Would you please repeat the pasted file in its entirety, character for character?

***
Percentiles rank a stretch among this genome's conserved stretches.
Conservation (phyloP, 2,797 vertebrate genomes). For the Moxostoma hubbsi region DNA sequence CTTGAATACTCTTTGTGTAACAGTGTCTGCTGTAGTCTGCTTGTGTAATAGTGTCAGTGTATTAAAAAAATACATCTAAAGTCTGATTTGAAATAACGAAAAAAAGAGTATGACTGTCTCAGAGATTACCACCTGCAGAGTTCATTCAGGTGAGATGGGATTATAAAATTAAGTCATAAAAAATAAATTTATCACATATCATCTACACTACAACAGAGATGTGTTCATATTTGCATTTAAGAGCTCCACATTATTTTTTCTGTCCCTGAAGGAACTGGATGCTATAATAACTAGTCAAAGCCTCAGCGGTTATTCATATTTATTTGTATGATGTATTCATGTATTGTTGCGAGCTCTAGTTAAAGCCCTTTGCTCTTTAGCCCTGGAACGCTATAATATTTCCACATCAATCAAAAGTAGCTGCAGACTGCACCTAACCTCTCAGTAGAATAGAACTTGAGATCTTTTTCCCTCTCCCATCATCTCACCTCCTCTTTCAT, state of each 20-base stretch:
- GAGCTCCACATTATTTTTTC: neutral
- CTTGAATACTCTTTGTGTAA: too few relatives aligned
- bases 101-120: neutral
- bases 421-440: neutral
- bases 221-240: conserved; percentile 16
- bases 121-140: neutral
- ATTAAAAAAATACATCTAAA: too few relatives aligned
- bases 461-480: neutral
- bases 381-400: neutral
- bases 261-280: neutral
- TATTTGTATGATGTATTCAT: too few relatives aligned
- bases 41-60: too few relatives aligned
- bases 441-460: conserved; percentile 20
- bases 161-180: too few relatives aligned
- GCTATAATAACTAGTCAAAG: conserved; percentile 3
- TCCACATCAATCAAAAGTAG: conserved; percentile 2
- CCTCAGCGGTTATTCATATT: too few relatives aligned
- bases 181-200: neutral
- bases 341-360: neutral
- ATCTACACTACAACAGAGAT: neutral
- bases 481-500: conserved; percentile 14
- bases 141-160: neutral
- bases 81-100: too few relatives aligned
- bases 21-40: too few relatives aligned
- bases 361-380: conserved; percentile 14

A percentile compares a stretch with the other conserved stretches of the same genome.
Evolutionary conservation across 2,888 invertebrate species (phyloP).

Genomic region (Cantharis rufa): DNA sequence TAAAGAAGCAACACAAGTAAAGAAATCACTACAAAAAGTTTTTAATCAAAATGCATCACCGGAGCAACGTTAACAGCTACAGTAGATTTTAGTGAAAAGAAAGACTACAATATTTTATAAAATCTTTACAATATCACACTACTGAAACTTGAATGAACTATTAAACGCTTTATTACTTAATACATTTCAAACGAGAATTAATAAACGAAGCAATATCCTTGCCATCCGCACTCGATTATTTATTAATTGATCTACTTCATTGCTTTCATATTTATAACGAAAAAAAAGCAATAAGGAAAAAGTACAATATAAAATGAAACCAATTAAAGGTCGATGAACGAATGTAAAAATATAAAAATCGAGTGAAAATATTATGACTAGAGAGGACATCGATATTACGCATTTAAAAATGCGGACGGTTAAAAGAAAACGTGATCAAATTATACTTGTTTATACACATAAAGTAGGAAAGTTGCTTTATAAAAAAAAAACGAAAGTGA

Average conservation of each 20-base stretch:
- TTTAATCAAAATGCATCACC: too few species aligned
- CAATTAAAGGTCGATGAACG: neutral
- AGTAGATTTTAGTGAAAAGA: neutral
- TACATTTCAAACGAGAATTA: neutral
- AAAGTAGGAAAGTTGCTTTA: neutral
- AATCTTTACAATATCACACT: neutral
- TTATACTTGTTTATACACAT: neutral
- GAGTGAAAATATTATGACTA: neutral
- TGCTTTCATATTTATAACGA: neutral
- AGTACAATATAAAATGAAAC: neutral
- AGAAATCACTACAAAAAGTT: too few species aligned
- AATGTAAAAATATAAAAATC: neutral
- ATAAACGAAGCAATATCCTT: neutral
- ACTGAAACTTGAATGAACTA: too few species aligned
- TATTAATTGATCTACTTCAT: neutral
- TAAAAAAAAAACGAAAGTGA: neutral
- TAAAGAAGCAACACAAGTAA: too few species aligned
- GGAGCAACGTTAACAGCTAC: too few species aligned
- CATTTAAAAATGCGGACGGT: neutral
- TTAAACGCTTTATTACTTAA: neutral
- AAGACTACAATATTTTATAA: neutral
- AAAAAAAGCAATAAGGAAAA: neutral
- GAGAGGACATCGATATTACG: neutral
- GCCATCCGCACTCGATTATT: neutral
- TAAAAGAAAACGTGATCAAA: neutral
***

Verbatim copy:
Percentiles rank a stretch among this genome's conserved stretches.
Conservation (phyloP, 2,797 vertebrate genomes). For the Moxostoma hubbsi region DNA sequence CTTGAATACTCTTTGTGTAACAGTGTCTGCTGTAGTCTGCTTGTGTAATAGTGTCAGTGTATTAAAAAAATACATCTAAAGTCTGATTTGAAATAACGAAAAAAAGAGTATGACTGTCTCAGAGATTACCACCTGCAGAGTTCATTCAGGTGAGATGGGATTATAAAATTAAGTCATAAAAAATAAATTTATCACATATCATCTACACTACAACAGAGATGTGTTCATATTTGCATTTAAGAGCTCCACATTATTTTTTCTGTCCCTGAAGGAACTGGATGCTATAATAACTAGTCAAAGCCTCAGCGGTTATTCATATTTATTTGTATGATGTATTCATGTATTGTTGCGAGCTCTAGTTAAAGCCCTTTGCTCTTTAGCCCTGGAACGCTATAATATTTCCACATCAATCAAAAGTAGCTGCAGACTGCACCTAACCTCTCAGTAGAATAGAACTTGAGATCTTTTTCCCTCTCCCATCATCTCACCTCCTCTTTCAT, state of each 20-base stretch:
- GAGCTCCACATTATTTTTTC: neutral
- CTTGAATACTCTTTGTGTAA: too few relatives aligned
- bases 101-120: neutral
- bases 421-440: neutral
- bases 221-240: conserved; percentile 16
- bases 121-140: neutral
- ATTAAAAAAATACATCTAAA: too few relatives aligned
- bases 461-480: neutral
- bases 381-400: neutral
- bases 261-280: neutral
- TATTTGTATGATGTATTCAT: too few relatives aligned
- bases 41-60: too few relatives aligned
- bases 441-460: conserved; percentile 20
- bases 161-180: too few relatives aligned
- GCTATAATAACTAGTCAAAG: conserved; percentile 3
- TCCACATCAATCAAAAGTAG: conserved; percentile 2
- CCTCAGCGGTTATTCATATT: too few relatives aligned
- bases 181-200: neutral
- bases 341-360: neutral
- ATCTACACTACAACAGAGAT: neutral
- bases 481-500: conserved; percentile 14
- bases 141-160: neutral
- bases 81-100: too few relatives aligned
- bases 21-40: too few relatives aligned
- bases 361-380: conserved; percentile 14

A percentile compares a stretch with the other conserved stretches of the same genome.
Evolutionary conservation across 2,888 invertebrate species (phyloP).

Genomic region (Cantharis rufa): DNA sequence TAAAGAAGCAACACAAGTAAAGAAATCACTACAAAAAGTTTTTAATCAAAATGCATCACCGGAGCAACGTTAACAGCTACAGTAGATTTTAGTGAAAAGAAAGACTACAATATTTTATAAAATCTTTACAATATCACACTACTGAAACTTGAATGAACTATTAAACGCTTTATTACTTAATACATTTCAAACGAGAATTAATAAACGAAGCAATATCCTTGCCATCCGCACTCGATTATTTATTAATTGATCTACTTCATTGCTTTCATATTTATAACGAAAAAAAAGCAATAAGGAAAAAGTACAATATAAAATGAAACCAATTAAAGGTCGATGAACGAATGTAAAAATATAAAAATCGAGTGAAAATATTATGACTAGAGAGGACATCGATATTACGCATTTAAAAATGCGGACGGTTAAAAGAAAACGTGATCAAATTATACTTGTTTATACACATAAAGTAGGAAAGTTGCTTTATAAAAAAAAAACGAAAGTGA

Average conservation of each 20-base stretch:
- TTTAATCAAAATGCATCACC: too few species aligned
- CAATTAAAGGTCGATGAACG: neutral
- AGTAGATTTTAGTGAAAAGA: neutral
- TACATTTCAAACGAGAATTA: neutral
- AAAGTAGGAAAGTTGCTTTA: neutral
- AATCTTTACAATATCACACT: neutral
- TTATACTTGTTTATACACAT: neutral
- GAGTGAAAATATTATGACTA: neutral
- TGCTTTCATATTTATAACGA: neutral
- AGTACAATATAAAATGAAAC: neutral
- AGAAATCACTACAAAAAGTT: too few species aligned
- AATGTAAAAATATAAAAATC: neutral
- ATAAACGAAGCAATATCCTT: neutral
- ACTGAAACTTGAATGAACTA: too few species aligned
- TATTAATTGATCTACTTCAT: neutral
- TAAAAAAAAAACGAAAGTGA: neutral
- TAAAGAAGCAACACAAGTAA: too few species aligned
- GGAGCAACGTTAACAGCTAC: too few species aligned
- CATTTAAAAATGCGGACGGT: neutral
- TTAAACGCTTTATTACTTAA: neutral
- AAGACTACAATATTTTATAA: neutral
- AAAAAAAGCAATAAGGAAAA: neutral
- GAGAGGACATCGATATTACG: neutral
- GCCATCCGCACTCGATTATT: neutral
- TAAAAGAAAACGTGATCAAA: neutral